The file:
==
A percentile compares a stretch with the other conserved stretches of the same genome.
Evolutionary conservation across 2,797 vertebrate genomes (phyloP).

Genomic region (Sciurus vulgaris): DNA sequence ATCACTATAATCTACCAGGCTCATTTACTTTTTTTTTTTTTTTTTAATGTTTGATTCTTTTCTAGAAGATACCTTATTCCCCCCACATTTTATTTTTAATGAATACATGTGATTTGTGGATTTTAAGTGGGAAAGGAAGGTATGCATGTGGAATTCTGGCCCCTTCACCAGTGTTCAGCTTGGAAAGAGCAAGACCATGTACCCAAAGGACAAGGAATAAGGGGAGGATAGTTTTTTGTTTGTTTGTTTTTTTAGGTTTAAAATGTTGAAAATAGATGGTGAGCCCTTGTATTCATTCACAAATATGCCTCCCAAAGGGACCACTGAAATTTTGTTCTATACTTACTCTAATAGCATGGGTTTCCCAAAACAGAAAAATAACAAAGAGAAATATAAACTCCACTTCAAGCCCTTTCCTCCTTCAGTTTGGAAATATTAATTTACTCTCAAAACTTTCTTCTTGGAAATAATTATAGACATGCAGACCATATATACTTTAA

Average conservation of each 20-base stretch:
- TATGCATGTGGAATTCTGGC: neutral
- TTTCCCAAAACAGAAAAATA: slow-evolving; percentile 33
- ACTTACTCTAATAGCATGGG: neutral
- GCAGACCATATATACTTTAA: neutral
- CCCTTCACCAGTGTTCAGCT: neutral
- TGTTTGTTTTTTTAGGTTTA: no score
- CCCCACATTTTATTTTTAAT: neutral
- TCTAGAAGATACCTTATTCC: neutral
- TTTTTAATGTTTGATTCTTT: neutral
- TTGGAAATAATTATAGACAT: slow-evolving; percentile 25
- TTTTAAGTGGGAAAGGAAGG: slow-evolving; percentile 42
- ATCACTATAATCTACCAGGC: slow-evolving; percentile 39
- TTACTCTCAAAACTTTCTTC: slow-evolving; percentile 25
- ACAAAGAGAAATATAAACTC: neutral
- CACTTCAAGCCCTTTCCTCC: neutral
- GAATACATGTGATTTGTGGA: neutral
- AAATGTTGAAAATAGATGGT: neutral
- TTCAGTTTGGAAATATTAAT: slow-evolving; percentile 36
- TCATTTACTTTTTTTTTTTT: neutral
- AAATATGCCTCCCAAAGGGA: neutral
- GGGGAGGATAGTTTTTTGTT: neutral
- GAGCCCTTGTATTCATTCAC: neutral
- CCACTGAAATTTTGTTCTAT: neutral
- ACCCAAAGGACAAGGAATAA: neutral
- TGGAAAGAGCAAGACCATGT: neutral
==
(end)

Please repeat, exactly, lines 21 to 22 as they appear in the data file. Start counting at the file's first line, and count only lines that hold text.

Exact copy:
- AAATGTTGAAAATAGATGGT: neutral
- TTCAGTTTGGAAATATTAAT: slow-evolving; percentile 36